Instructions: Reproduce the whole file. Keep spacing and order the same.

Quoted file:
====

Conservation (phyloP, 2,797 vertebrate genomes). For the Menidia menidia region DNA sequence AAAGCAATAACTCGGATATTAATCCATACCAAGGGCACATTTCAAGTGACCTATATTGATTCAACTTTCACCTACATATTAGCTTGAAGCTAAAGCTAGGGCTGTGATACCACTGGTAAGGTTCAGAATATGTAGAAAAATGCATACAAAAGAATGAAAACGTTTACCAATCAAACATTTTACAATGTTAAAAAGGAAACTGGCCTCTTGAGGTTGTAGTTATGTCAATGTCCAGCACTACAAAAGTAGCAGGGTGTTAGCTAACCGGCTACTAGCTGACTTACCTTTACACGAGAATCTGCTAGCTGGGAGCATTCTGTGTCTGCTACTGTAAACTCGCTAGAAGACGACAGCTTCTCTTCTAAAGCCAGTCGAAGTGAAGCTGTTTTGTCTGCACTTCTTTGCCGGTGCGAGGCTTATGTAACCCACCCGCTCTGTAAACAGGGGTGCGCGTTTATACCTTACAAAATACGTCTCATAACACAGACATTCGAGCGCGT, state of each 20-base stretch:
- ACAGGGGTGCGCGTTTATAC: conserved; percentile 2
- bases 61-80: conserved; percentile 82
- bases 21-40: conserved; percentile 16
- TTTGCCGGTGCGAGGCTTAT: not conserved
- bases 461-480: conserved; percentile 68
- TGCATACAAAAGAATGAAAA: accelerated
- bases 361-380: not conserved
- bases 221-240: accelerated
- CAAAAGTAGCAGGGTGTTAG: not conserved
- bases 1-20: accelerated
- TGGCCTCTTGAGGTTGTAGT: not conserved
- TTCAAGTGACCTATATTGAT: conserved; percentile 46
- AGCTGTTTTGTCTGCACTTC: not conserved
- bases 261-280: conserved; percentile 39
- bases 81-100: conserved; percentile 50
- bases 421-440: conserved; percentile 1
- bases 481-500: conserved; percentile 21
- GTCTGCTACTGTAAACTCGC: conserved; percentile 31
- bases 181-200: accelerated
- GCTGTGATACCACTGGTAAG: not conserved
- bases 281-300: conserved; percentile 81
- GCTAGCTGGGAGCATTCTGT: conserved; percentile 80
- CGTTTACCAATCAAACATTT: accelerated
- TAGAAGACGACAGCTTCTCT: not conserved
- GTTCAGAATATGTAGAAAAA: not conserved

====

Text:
Conservation (phyloP, 2,797 vertebrate genomes). For the Menidia menidia region DNA sequence AAAGCAATAACTCGGATATTAATCCATACCAAGGGCACATTTCAAGTGACCTATATTGATTCAACTTTCACCTACATATTAGCTTGAAGCTAAAGCTAGGGCTGTGATACCACTGGTAAGGTTCAGAATATGTAGAAAAATGCATACAAAAGAATGAAAACGTTTACCAATCAAACATTTTACAATGTTAAAAAGGAAACTGGCCTCTTGAGGTTGTAGTTATGTCAATGTCCAGCACTACAAAAGTAGCAGGGTGTTAGCTAACCGGCTACTAGCTGACTTACCTTTACACGAGAATCTGCTAGCTGGGAGCATTCTGTGTCTGCTACTGTAAACTCGCTAGAAGACGACAGCTTCTCTTCTAAAGCCAGTCGAAGTGAAGCTGTTTTGTCTGCACTTCTTTGCCGGTGCGAGGCTTATGTAACCCACCCGCTCTGTAAACAGGGGTGCGCGTTTATACCTTACAAAATACGTCTCATAACACAGACATTCGAGCGCGT, state of each 20-base stretch:
- ACAGGGGTGCGCGTTTATAC: conserved; percentile 2
- bases 61-80: conserved; percentile 82
- bases 21-40: conserved; percentile 16
- TTTGCCGGTGCGAGGCTTAT: not conserved
- bases 461-480: conserved; percentile 68
- TGCATACAAAAGAATGAAAA: accelerated
- bases 361-380: not conserved
- bases 221-240: accelerated
- CAAAAGTAGCAGGGTGTTAG: not conserved
- bases 1-20: accelerated
- TGGCCTCTTGAGGTTGTAGT: not conserved
- TTCAAGTGACCTATATTGAT: conserved; percentile 46
- AGCTGTTTTGTCTGCACTTC: not conserved
- bases 261-280: conserved; percentile 39
- bases 81-100: conserved; percentile 50
- bases 421-440: conserved; percentile 1
- bases 481-500: conserved; percentile 21
- GTCTGCTACTGTAAACTCGC: conserved; percentile 31
- bases 181-200: accelerated
- GCTGTGATACCACTGGTAAG: not conserved
- bases 281-300: conserved; percentile 81
- GCTAGCTGGGAGCATTCTGT: conserved; percentile 80
- CGTTTACCAATCAAACATTT: accelerated
- TAGAAGACGACAGCTTCTCT: not conserved
- GTTCAGAATATGTAGAAAAA: not conserved